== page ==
Hong Kong stocks close higher as US dollar retreats, Shenzhen prepares for stock connect debut
Hang Seng Index closes 0.46 per cent higher at 22,323.91 on Tuesday while the Hang Seng China Enterprises Index gains 0.59 per cent to 9,398.10
Hong Kong stocks reversed two days of declines to close higher on Tuesday as the US dollar retreated from recent highs and the Shenzhen Hong Kong Stock Connect prepared for its debut.
The Hang Seng Index ended the day up 0.46 per cent or 101.69 points at 22,323.91 while the Hang Seng China Enterprises Index jumped 0.59 per cent or 55.23 points to 9,398.10.
The US dollar index, a measure of the greenback against a basket of global peers, was 0.23 per cent weaker in Asia on Tuesday, snapping a seven-day winning streak after reaching a one-year high of
The retreat of the US dollar left Asian markets firmer after US Treasury yields, at a one-year high on Monday, weighed on Hong Kong stocks, dragging them down 3.72 per cent in the previous two trading days.
“I treat today’s rise as a technical rebound after a big fall previously,” said Linus Yip Sheung-chi, chief strategist at First Shanghai Securities. “I expect a fluctuation in Hong Kong stocks amid volatile global markets this year.”
Tuesday’s gains were led by strong performances from health and personal care stocks, up 1.42 per cent, and insurance companies, which rose 1.37 per cent.
China Life Insurance added 2.06 per cent to HK$19.8 and PICC Property and Casualty gained 2.53 per cent to HK$12.14.
“With a weakening yuan, more Chinese mainland people will come to Hong Kong to buy insurance to hedge the risks of the weaker currency,” added Yip. “The trend will not change in the short term, I believe.”
But restrictions on mainlanders using UnionPay to buy insurance investment products in Hong Kong continued to weigh on AIA Group, dragging it to its lowest level since July, as its stock lost 1.26 per cent to HK$47.20.
The index-weighted stock Tencent rebounded slightly from a three-month low on Monday, increasing 0.31 per cent to HK$193.20 ahead of its third quarter results announcement on Wednesday.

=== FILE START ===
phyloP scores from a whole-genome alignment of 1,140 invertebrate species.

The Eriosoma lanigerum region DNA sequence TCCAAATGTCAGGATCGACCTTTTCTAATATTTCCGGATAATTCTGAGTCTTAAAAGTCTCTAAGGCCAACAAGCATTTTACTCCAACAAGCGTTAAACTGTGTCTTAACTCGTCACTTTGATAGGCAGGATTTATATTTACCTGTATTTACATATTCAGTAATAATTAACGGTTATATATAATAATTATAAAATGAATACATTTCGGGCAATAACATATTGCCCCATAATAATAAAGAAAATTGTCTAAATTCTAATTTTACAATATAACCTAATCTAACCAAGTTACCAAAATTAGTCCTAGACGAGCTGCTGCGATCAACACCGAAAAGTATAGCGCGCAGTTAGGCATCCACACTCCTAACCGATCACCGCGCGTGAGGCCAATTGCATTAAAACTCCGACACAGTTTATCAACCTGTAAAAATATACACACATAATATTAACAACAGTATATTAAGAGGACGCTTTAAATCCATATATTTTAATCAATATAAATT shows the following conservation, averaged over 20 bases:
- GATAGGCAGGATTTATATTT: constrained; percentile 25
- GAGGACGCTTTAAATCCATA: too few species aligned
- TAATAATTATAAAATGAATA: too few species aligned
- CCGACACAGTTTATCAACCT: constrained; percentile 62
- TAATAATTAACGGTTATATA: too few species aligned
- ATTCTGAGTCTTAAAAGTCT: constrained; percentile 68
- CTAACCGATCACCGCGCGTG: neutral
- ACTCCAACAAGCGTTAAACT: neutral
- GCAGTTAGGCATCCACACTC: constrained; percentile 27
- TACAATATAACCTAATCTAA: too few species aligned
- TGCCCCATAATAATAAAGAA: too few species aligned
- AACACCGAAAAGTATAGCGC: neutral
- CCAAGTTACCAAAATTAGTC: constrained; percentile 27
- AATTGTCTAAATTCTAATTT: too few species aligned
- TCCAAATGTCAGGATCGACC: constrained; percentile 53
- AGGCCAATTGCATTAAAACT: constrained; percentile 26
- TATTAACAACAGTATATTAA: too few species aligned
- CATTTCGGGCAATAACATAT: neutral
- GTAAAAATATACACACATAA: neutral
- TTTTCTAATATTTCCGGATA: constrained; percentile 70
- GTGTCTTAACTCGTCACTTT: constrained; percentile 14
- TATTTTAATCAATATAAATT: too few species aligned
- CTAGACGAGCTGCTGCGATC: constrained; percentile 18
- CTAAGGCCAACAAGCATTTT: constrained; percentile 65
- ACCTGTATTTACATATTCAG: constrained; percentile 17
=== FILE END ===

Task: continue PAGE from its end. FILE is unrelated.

The Shenzhen Stock Exchange announced it will carry out its fifth system test on Saturday. The test paves the way for the official launch of the highly anticipated stock connect trading mechanism. However, Yip said he does not expect a strong impact from the new link.
“Only some selective stocks are likely to jump, such as brokerages and technology companies,” he said.
The new stock connect is unlikely to make a significant difference to southbound flows from the mainland since the Hong Kong-Shanghai Stock Connect has already been in place and is underperforming its asset quotas, according to Alex Wong Kwok-ying, asset management director at Ample Capital.
“Asia basically is a closed ecosystem,” he said. “We don’t see much inflow from China to Hong Kong.”
Also weighing on the markets are increasing concerns about the US Federal Reserve raising interest rates in its December meeting, according to Yip.
While analysts still anticipate this will happen, Donald Trump’s win in the US presidential election could delay the move into next year.
“If there’s tighter financial conditions as a result of this election, perhaps a rate rise will be off the table,” Mark Doms, managing director and senior economist at Nomura, said last week.
“We continue to believe the Fed will raise rates in December... but risks have fallen,” said John Woods, chief investment officer for Credit Suisse in Asia-Pacific.
On the mainland, the Shanghai Composite Index closed slightly down, falling 0.11 per cent to 3,206.99, while the CSI 300 — which tracks the large caps listed in Shanghai and Shenzhen — was 0.01 per cent lower at 3,429.87.
The Shenzhen Component Index rose 0.46 per cent or 50.57 points to 10,958.10 while the Shenzhen Composite Index gained 0.48 per cent and the Nasdaq-style ChiNext was up 0.82 per cent to 2,179.30.
China Vanke rose 4.82 per cent to 26.94 yuan in Shenzhen following China Evergrande Group’s announcement of an increased stake in the company.
Overnight on Wall Street, there were mixed fortunes for US stocks. The decline in the technology sector dragged the Nasdaq Composite down 18.72 points, or 0.36 per cent, to 5,218.40. The S&P 500 broke a five-month winning streak with a 0.1 per cent loss, closing at 2,164.20, while the Dow Jones industrial average hit a new all-time high, adding 0.11 per cent on Monday to close at 18,868.69.
Elsewhere in Asia, Tokyo’s Nikkei 225 lost 0.03 per cent to 17,668.15, the Seoul Kospi fell 0.35 per cent and Sydney’s All Ordinaries fell by 0.38 per cent.
Additional reporting by Celia Chen